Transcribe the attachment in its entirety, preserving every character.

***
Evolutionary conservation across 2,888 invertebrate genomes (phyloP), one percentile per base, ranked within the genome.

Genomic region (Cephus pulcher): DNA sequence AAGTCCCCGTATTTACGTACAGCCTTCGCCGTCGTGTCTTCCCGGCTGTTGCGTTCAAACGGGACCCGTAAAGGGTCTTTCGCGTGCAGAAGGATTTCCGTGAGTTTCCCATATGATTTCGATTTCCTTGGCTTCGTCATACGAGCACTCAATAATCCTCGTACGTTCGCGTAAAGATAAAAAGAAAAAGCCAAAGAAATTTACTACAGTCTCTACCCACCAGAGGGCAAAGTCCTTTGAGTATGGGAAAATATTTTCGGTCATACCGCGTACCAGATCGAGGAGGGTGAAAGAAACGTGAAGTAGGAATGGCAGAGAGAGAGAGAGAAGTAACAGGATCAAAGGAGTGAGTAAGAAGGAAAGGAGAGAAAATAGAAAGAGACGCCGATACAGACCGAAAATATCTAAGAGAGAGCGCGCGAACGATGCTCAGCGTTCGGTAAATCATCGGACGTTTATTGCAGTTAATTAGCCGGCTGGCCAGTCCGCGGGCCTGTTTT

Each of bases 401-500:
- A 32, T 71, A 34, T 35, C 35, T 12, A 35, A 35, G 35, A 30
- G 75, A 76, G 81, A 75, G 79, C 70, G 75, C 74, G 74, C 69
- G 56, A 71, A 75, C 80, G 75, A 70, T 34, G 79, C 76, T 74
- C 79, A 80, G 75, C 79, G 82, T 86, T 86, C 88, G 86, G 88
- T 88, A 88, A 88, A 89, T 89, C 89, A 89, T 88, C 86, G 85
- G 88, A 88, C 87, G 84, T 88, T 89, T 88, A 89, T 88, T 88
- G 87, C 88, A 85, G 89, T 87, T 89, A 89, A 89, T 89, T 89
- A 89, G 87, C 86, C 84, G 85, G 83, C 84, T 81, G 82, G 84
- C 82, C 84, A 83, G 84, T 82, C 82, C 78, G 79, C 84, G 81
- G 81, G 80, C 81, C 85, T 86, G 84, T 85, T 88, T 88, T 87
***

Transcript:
Evolutionary conservation across 2,888 invertebrate genomes (phyloP), one percentile per base, ranked within the genome.

Genomic region (Cephus pulcher): DNA sequence AAGTCCCCGTATTTACGTACAGCCTTCGCCGTCGTGTCTTCCCGGCTGTTGCGTTCAAACGGGACCCGTAAAGGGTCTTTCGCGTGCAGAAGGATTTCCGTGAGTTTCCCATATGATTTCGATTTCCTTGGCTTCGTCATACGAGCACTCAATAATCCTCGTACGTTCGCGTAAAGATAAAAAGAAAAAGCCAAAGAAATTTACTACAGTCTCTACCCACCAGAGGGCAAAGTCCTTTGAGTATGGGAAAATATTTTCGGTCATACCGCGTACCAGATCGAGGAGGGTGAAAGAAACGTGAAGTAGGAATGGCAGAGAGAGAGAGAGAAGTAACAGGATCAAAGGAGTGAGTAAGAAGGAAAGGAGAGAAAATAGAAAGAGACGCCGATACAGACCGAAAATATCTAAGAGAGAGCGCGCGAACGATGCTCAGCGTTCGGTAAATCATCGGACGTTTATTGCAGTTAATTAGCCGGCTGGCCAGTCCGCGGGCCTGTTTT

Each of bases 401-500:
- A 32, T 71, A 34, T 35, C 35, T 12, A 35, A 35, G 35, A 30
- G 75, A 76, G 81, A 75, G 79, C 70, G 75, C 74, G 74, C 69
- G 56, A 71, A 75, C 80, G 75, A 70, T 34, G 79, C 76, T 74
- C 79, A 80, G 75, C 79, G 82, T 86, T 86, C 88, G 86, G 88
- T 88, A 88, A 88, A 89, T 89, C 89, A 89, T 88, C 86, G 85
- G 88, A 88, C 87, G 84, T 88, T 89, T 88, A 89, T 88, T 88
- G 87, C 88, A 85, G 89, T 87, T 89, A 89, A 89, T 89, T 89
- A 89, G 87, C 86, C 84, G 85, G 83, C 84, T 81, G 82, G 84
- C 82, C 84, A 83, G 84, T 82, C 82, C 78, G 79, C 84, G 81
- G 81, G 80, C 81, C 85, T 86, G 84, T 85, T 88, T 88, T 87